BOSTON — Frank Vatrano can shoot the puck, that much we all knew from his time in training camp. He did nothing to change that perception when he scored 10 goals in 10 AHL games in Providence.

But what Vatrano has shown in his first two career games with the Bruins, and what may be just as important as his trigger, is that he’s willing and able to do the little things a young player needs to do to stick in the NHL.

When he needs to put his body on an opponent, he doesn’t hesitate. He’ll step in front of a slap shot if he has to. And he’s willing to work for his scoring chances.

Coach Claude Julien liked Vatrano in camp. The coach really likes the forward now.

“He’s shown me that he’s reliable in those areas in our own end, coming back and backchecking. He skates well. I’m extremely pleased with what I’ve seen from Frank,” Julien said Sunday after the Bruins’ 2-1 victory against the Islanders in New York. “There’s a confidence level now. In camp, for the first time you’re playing with NHLers. He played some preseason games. And then he’s gone down there and played 10 games, and he played some last year (five). I think he’s come in here saying, ‘I can play at this level.’ And he’s gone out there and shown no fear. If anything, he’s shown a lot of confidence.”

In Vatrano’s NHL debut Saturday in Montreal, he popped right back up after his first big hit from Canadiens defenseman Alexei Emelin, one of the hardest checkers in the league. And later in the game, it was Vatrano who knocked Emelin off the puck in the corner to continue a Bruins threat on which he eventually scored his first goal. The East Longmeadow, Massachusetts, native was credited with four hits and two blocks in the 4-2 loss to the Canadiens.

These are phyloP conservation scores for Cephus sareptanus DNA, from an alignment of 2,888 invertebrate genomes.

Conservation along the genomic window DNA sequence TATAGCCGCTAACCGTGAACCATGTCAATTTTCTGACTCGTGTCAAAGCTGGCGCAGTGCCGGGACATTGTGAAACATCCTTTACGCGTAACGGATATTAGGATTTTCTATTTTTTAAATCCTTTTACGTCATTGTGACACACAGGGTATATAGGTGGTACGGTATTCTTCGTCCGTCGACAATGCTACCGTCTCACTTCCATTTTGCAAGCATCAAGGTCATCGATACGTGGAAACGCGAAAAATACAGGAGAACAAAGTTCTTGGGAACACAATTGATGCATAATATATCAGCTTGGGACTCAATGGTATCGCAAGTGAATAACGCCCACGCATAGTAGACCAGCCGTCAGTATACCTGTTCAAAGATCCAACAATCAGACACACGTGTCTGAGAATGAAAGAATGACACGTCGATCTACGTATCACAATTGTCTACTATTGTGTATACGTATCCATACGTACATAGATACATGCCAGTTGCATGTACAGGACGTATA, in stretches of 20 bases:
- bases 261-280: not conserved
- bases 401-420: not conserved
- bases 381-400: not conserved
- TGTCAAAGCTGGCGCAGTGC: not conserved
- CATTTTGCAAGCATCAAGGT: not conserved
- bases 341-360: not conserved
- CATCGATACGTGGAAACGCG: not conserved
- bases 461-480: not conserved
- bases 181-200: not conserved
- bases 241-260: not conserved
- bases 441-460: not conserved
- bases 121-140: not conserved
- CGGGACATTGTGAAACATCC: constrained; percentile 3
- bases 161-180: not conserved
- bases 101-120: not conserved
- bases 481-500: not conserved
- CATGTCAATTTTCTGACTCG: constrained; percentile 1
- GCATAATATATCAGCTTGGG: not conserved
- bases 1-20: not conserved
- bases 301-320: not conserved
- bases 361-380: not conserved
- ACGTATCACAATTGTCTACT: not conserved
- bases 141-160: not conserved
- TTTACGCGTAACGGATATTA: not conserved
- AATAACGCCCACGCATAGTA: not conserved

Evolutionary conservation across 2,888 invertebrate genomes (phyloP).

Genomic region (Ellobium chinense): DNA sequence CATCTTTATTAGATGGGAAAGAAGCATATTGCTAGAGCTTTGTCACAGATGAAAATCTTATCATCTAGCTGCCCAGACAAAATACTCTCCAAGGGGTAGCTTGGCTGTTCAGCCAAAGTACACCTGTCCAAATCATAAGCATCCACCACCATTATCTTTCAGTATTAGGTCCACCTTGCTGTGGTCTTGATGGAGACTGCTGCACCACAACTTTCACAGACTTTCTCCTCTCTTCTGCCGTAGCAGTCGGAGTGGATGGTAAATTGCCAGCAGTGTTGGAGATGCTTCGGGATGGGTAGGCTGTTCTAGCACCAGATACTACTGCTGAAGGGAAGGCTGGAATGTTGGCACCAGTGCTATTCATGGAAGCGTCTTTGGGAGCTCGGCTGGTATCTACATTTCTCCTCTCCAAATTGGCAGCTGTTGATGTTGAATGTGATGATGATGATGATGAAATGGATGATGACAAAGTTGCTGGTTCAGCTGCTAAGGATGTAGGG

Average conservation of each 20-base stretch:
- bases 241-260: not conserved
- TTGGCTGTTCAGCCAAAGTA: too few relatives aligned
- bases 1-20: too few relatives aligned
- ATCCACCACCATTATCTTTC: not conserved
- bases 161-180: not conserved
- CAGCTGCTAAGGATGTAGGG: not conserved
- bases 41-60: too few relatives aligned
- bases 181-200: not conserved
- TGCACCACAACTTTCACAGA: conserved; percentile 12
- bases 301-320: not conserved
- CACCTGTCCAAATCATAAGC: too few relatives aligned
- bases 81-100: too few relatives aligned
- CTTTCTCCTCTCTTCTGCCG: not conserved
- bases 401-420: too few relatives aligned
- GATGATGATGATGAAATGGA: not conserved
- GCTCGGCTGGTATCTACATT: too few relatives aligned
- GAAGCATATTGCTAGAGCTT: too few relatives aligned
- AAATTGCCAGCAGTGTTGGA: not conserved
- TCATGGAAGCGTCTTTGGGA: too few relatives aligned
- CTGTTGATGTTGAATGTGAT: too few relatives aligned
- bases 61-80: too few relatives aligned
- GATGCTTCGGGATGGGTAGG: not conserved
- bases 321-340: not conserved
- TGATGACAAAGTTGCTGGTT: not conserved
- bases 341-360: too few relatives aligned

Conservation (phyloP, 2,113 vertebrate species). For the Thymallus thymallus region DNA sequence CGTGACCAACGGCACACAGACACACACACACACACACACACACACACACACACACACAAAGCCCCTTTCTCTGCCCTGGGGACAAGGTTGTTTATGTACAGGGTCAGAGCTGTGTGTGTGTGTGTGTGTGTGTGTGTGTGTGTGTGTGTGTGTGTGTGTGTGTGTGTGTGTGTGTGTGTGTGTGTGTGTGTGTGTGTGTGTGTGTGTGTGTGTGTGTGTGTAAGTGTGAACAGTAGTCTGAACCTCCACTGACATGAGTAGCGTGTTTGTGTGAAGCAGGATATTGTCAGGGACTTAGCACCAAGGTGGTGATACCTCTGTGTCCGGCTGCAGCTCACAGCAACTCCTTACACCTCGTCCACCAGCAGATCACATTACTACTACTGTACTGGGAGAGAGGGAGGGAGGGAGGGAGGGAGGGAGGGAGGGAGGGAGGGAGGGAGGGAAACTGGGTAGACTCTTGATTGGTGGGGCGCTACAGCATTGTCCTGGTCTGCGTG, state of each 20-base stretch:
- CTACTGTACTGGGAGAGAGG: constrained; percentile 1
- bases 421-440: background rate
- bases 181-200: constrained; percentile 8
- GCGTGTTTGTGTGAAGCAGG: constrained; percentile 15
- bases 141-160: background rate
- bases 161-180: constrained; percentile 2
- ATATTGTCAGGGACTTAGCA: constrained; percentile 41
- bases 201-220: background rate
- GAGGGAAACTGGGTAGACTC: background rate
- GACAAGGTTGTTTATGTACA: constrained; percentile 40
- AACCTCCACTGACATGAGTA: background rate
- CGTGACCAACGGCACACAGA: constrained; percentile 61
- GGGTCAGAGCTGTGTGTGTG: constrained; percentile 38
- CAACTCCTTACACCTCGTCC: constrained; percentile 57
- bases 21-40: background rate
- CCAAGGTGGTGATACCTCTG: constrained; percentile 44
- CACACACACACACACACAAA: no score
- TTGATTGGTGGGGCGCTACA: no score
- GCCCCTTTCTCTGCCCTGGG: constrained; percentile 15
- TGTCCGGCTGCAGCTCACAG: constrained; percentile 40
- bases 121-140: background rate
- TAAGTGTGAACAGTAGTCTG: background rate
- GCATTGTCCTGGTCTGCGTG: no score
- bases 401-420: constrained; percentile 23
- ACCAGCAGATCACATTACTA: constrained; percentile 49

“His biggest asset is his shot, but (in Montreal) I thought he was very physical,” Julien said. “He was good along the walls. He wasn’t intimidated. He skated well and he forechecked. I thought for a young player to play his first NHL game, playing for his hometown team against Montreal, he didn’t seem intimidated or in awe of anything. He just went out there and played.”

Vatrano didn’t score against the Islanders but was every bit as noticeable. He took nine shots, hitting the net five times, delivered two hits, was credited with two takeaways and blocked a shot for which he did not get credit on the scoresheet.

“To play in the NHL you have to be good in all areas of the game,” Vatrano said. “My D-zone and my (defensive) work was something that I definitely needed to improve on in order to have a shot to play in the NHL. In these games I paid extra attention to it. I just tried to keep moving my feet when I was away from the puck and tried to get in the area for plays to develop, and I think I did a pretty good job at that.”

Not known for his speed when he was signed as a free agent out of UMass last spring, Vatrano showed in Montreal and New York that he has enough of it after dropping weight in the offseason.

“I feel a lot faster,” Vatrano said with a wide grin. “I feel like the Energizer Bunny out there at some points. I can definitely see the difference just dropping 10 or 11 pounds. I feel a lot quicker in my first few (strides). Even my lateral movement is always something I wanted to work on and I think losing that weight really helped.”

Vatrano could force management into tough decisions when David Pastrnak returns from a bone contusion is his foot – and the Bruins already may have made one. Late Monday they sent veteran Max Talbot to the AHL club.

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